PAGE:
Updated: Feb 21, 2019
As I write this today, France and Croatia have both won their respective semi-final matches and are now through to the last stage of the 2018 FIFA World Cup.
And who would have predicted that as being the potential outcome when the tournament started all those weeks ago?
Indeed, this has been a World Cup to remember for a whole number of reasons (not least of which has been the quality of the football that has been played and the excitement generated by the tournament) and its matches have proved to be both unexpected and filled with potential.
You only have to look around London to see the effect that England's performance (regardless of its defeat by Croatia) has had on the capital and the success of the French team has had a similar impact back in France.
In an era of disruption, dispute and apparent disunity this World Cup has brought people together across a range of divides and revealed the power of hope over fear.
It has also demonstrated that ambition and skilled perseverance can overcome any obstacle and changed how we think about ourselves and (perhaps more importantly) about each other.
And one thing that has come shining through in the performance of all the teams in the tournament stage of the World Cup is that teamwork and strength of belief, when brought together, can achieve anything.
Or, to put it another way, when we work towards a common goal with genuine determination it is possible to fully realise that ambition.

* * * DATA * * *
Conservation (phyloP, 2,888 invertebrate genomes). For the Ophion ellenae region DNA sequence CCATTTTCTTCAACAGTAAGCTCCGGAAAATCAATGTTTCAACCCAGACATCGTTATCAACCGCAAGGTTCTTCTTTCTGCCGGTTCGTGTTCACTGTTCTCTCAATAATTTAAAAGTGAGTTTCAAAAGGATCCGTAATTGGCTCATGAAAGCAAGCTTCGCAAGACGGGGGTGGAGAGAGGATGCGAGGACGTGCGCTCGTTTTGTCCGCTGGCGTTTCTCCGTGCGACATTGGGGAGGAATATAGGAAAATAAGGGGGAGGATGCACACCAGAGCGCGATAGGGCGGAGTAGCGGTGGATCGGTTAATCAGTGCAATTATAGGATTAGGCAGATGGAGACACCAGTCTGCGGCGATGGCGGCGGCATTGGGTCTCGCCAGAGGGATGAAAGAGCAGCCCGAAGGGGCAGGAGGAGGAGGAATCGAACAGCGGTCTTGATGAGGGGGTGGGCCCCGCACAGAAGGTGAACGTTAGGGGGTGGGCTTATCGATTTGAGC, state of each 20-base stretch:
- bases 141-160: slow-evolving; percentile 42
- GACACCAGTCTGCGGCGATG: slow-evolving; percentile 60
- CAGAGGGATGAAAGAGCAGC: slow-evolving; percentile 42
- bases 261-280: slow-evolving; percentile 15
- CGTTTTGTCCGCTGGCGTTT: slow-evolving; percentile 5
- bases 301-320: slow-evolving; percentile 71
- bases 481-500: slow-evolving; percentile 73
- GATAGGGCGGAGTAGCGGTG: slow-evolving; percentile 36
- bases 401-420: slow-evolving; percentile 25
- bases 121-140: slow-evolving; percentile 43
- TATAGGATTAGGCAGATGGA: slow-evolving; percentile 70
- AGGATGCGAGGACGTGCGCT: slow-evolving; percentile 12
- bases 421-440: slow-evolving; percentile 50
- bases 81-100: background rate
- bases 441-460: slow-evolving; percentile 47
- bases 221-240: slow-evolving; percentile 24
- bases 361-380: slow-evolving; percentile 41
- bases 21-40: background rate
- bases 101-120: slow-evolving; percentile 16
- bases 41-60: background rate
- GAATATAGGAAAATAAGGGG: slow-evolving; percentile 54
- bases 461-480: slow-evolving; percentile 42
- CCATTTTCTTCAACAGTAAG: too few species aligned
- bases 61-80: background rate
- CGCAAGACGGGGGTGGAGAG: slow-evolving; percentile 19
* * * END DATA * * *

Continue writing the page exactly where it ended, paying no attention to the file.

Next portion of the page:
But what is strength of belief? And how does it translate into our daily lives and what we do when we follow a fitness lifestyle outside of the competitive sporting arena?
As a rugby man I have experienced the authenticity of teamwork and have seen what it can deliver for a unified team. I have also felt the effect of such teamwork and its energising force in the face of adversity. In the gym, if you work out alone, with friends or with a workout partner, that sense of being part of a team can sometimes be missing, but that does not mean that the sense of belief that underpins it cannot be created and used to power a fitness programme that delivers results.
Self-belief comes from within the individual, regardless of whether he or she is part of a wider team. And because of that it can also be generted and utilised by individuals, simply by maintaining a focus on what is important and desired in the long-run.
In another context this strategic focus is sometimes called selfishness, and in one sense both focus and selfishness are the same thing, as they each concentrate thought and action on what is best for the individual. Maintaining this attention to how we exercise, sustain ourselves, recover from stress and measure our progress during our workout is what eventually delivers results.
It is also what gives us the rewards we need when we recognise our achievements in the gym, and which in turn keeps us on the right path to long-term strength and physical independence.
Working out can sometimes appear to be a mechanical, repetitive process (and there is obviously an element of truth in this observation!), though it is also just as much about developing a deeper understanding of who we are as individuals, of what is important to us and what we want to achieve with our physical form and abilities.
And that requires a mental process and a development of our self-control. Because without this we simply cannot adopt a fitness lifestyle, make the gains that we need to make and then recognise those gains when they are achieved.
Or, to put it another way, to be successful in the gym we need to foster our sense of self-belief in order to be able to attain what we set out to achieve when we exercise.
At which point anything is possible.
So good luck to all the players and their teams as they move forward under their own volition to the final of the World Cup.
And may the best team win.